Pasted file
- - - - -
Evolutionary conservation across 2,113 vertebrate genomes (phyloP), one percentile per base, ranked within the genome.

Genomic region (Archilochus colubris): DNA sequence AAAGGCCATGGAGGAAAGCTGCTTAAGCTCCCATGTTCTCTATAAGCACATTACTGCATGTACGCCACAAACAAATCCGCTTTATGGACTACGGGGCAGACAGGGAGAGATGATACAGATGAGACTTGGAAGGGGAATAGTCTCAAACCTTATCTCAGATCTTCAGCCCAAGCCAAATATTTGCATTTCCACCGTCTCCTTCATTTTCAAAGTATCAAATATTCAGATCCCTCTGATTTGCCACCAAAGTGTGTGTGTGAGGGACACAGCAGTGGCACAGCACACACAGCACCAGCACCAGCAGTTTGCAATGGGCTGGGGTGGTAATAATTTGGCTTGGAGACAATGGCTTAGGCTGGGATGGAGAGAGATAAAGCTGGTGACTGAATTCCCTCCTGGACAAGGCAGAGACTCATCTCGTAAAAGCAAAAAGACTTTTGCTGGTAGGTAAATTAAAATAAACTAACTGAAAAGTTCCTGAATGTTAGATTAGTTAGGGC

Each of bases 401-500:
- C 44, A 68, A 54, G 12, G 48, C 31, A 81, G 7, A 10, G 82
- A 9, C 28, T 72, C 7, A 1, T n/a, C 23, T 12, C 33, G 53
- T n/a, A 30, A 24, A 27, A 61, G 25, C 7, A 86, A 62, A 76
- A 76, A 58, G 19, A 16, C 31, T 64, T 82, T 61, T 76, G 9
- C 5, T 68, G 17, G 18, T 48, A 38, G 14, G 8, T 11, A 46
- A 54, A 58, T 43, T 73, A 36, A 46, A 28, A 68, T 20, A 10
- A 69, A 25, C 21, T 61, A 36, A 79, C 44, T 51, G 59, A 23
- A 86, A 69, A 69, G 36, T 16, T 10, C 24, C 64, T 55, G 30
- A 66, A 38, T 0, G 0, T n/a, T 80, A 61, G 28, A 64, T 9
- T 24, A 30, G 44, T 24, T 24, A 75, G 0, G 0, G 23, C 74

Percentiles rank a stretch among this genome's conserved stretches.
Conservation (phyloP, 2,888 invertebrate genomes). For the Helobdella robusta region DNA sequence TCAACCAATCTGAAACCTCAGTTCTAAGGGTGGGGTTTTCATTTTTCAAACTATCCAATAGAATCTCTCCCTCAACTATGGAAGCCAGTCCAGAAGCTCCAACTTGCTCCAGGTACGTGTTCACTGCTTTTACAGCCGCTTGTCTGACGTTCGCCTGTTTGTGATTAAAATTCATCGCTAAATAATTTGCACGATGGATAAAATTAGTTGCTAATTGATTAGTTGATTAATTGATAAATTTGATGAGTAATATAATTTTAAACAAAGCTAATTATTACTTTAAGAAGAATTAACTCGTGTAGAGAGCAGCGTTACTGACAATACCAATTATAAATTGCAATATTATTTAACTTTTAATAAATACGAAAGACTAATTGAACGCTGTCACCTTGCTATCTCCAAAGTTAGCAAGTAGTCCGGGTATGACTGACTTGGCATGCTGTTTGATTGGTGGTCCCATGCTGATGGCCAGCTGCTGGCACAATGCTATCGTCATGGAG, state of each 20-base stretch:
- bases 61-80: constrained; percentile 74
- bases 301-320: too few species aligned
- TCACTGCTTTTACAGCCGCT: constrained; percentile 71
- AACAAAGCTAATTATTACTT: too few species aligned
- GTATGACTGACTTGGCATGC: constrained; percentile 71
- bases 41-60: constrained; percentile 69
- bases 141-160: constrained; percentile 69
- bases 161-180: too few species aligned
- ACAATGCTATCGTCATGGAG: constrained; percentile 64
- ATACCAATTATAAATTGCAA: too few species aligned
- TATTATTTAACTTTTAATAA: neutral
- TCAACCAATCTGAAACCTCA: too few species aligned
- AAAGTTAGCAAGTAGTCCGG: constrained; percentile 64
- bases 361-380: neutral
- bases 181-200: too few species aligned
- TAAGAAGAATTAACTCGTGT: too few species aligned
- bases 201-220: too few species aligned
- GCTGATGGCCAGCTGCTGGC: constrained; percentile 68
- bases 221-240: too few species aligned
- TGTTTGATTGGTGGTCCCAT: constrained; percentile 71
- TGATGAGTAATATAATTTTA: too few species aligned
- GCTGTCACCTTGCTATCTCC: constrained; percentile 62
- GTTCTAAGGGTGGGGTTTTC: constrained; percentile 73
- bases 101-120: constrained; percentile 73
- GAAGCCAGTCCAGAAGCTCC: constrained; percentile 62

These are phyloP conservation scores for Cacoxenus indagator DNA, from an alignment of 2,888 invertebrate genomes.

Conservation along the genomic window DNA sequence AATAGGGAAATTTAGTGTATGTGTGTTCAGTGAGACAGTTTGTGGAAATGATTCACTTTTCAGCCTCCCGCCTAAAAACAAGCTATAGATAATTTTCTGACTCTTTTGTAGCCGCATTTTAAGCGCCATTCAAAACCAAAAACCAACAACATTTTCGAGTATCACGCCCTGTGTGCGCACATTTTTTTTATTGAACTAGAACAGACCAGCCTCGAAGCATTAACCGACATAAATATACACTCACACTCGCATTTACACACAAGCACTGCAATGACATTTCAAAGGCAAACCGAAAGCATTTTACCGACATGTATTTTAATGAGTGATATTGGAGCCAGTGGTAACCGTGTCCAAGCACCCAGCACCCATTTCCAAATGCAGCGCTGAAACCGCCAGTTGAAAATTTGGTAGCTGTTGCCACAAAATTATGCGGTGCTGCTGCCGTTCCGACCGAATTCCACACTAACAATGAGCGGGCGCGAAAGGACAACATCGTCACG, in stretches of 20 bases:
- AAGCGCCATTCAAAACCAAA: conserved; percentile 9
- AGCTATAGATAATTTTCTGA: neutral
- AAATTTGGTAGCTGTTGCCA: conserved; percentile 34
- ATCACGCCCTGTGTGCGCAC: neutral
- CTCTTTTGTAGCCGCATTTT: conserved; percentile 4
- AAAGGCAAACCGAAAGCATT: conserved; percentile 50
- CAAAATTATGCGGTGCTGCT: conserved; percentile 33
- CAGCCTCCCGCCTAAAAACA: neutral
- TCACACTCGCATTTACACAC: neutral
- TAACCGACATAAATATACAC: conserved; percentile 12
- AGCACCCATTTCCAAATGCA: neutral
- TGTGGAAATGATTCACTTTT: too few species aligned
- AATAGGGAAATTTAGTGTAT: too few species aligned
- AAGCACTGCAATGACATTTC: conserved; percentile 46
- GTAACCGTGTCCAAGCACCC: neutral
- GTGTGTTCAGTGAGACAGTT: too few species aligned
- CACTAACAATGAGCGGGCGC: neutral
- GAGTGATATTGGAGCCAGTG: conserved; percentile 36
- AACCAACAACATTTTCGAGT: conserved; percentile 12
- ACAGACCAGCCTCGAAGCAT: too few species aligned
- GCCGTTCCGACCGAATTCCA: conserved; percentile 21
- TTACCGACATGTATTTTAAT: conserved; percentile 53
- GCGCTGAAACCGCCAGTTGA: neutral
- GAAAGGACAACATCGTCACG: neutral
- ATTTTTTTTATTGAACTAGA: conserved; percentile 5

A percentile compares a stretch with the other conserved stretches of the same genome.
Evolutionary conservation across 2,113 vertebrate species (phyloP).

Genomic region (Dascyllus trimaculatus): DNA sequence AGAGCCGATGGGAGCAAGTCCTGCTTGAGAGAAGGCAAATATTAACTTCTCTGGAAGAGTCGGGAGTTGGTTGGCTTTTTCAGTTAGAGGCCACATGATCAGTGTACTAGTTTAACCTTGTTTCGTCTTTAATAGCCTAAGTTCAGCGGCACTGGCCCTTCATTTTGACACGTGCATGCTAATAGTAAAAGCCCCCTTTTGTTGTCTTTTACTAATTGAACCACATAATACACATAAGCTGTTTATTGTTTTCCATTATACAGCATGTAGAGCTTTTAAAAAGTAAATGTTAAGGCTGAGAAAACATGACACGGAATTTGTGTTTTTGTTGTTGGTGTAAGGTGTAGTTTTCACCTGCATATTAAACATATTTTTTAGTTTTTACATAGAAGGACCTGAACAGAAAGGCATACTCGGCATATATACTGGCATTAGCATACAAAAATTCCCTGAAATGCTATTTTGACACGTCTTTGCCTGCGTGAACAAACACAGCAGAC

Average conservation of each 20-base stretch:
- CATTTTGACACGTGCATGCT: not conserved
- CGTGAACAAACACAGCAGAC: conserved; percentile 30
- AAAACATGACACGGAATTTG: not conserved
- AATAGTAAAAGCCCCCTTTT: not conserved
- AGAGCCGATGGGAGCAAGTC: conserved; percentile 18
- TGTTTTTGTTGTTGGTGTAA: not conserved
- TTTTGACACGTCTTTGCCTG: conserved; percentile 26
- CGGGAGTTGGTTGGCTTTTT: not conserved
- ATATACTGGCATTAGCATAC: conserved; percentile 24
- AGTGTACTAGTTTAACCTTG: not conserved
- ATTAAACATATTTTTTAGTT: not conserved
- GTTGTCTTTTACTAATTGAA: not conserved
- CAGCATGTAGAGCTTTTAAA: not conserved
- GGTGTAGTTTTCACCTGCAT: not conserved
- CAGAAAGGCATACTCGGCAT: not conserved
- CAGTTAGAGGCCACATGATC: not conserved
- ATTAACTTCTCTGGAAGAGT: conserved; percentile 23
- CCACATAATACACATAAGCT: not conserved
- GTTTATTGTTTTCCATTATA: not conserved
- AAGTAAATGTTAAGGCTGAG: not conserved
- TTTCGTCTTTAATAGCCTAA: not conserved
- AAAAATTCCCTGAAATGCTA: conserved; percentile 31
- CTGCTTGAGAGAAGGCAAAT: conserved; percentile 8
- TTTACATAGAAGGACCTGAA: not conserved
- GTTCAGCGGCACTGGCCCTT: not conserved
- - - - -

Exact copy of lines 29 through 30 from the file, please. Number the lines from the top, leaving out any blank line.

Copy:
- bases 361-380: neutral
- bases 181-200: too few species aligned